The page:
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CCP Proposes Single Portal for Licensing, Permitting and Registration of SMEs

The Competition Commission of Pakistan (CCP) has proposed the establishment of one-stop portals for licensing, permitting, and registration of small and medium enterprises (SMEs).

According to the report of the CCP on SMEs, striking the right balance between a conducive regulatory framework and a rational taxation system is crucial for fostering an environment where SMEs can thrive.

Recent insights gleaned from a comprehensive study on SMEs by the Competition Commission of Pakistan (CCP) spotlight the urgent need to overhaul the regulatory milieu in which SMEs operate. Pakistan’s position at 108th out of 190 countries on the World Bank Ease of Doing Business Index in 2019 underscores the necessity for reform.

Through meticulous analysis of Pakistan’s regulatory landscape, coupled with focused discussions with SMEs, a pressing revelation has come to light: a labyrinth of at least 12 overarching regulatory layers encompassing all businesses, with an additional four administrative processes for foreign entities.

In the manufacturing sector alone, businesses are contending with a staggering 50 laws, coupled with numerous subsidiary regulations enforced by over 40 national and subnational agencies. However, these regulations are often accompanied by convoluted processes, resulting in high operational costs, particularly for SMEs. Thus, the need for an all-encompassing reform of the regulatory environment becomes ever more imperative.

Proposals for the establishment of one-stop portals for licensing, permitting, and registration have emerged as potential game-changers.

These integrated platforms hold the promise of alleviating the burden on SMEs, curtailing transaction costs, and boosting overall operational efficiency. In tandem, there is a growing call for simplification and transparency in the process of licensing and registration, recognizing that businesses flourish most vibrantly when they operate within transparent markets that offer easy access to critical information.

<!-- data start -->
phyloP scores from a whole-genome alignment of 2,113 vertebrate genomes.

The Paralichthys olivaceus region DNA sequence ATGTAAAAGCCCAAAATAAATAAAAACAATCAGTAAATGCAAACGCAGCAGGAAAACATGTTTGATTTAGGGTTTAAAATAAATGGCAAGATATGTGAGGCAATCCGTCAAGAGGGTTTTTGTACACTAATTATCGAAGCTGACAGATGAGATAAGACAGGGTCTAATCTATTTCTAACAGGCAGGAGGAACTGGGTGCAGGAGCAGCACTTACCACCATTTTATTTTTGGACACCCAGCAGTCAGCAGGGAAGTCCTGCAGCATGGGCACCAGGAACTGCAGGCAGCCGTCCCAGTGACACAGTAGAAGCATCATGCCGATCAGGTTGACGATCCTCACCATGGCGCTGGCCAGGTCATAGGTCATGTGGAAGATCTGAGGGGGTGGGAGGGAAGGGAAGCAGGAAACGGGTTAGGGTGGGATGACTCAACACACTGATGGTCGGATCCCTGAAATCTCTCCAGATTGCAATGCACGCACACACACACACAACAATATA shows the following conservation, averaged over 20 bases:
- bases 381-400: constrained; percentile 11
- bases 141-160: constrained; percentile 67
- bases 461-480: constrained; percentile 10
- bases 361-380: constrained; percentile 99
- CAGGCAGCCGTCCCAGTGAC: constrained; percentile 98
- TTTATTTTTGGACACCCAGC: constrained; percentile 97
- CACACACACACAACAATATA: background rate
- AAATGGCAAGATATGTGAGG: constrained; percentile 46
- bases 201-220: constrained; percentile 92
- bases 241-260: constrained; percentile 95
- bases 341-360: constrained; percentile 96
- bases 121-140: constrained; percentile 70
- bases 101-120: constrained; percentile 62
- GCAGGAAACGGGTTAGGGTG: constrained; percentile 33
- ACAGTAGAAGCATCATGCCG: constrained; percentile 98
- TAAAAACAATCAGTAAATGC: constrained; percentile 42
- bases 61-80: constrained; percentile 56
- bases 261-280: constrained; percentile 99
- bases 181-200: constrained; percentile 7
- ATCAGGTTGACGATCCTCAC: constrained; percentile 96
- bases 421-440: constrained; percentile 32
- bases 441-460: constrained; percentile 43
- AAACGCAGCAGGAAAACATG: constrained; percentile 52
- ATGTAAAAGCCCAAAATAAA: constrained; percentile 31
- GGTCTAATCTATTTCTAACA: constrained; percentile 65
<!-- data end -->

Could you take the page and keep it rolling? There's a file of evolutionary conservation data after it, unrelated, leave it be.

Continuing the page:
Concurrently, recent research delves into the intricacies of Pakistan’s taxation structure, shedding light on a complex and non-conducive system that poses challenges to SMEs. A study conducted by the Small and Medium Enterprises Development Authority (SMEDA) underscores the intricate web of tax compliance, involving up to 16 documents for income tax registration alone.

Additionally, SME taxpayers navigate through around 50 procedures during a tax year, which inevitably inflates the cost of doing business. The prevailing tax structure, which has prioritized revenue generation over growth facilitation, raises concerns about fairness, efficiency, and transparency.

A critical issue that surfaces from a demand survey and targeted discussions with SMEs is the predicament of withholding tax (WHT) deductions for registered SMEs. This situation becomes particularly complicated in the context of the sizable informal SME sector where transactions often lack proper invoices or records. Consequently, the onus of WHT compliance disproportionately falls on registered SMEs rather than suppliers, creating an additional hurdle for SMEs.

To address these pressing issues, the recommendation for simplified tax filing procedures and the availability of information/forms in the Urdu language holds significant weight. By embracing these changes, Pakistan can create an environment where SMEs can flourish, driving economic growth, fostering innovation, and positioning itself as a competitive player in the global business arena, CCP added.

Source: Pro Pakistani

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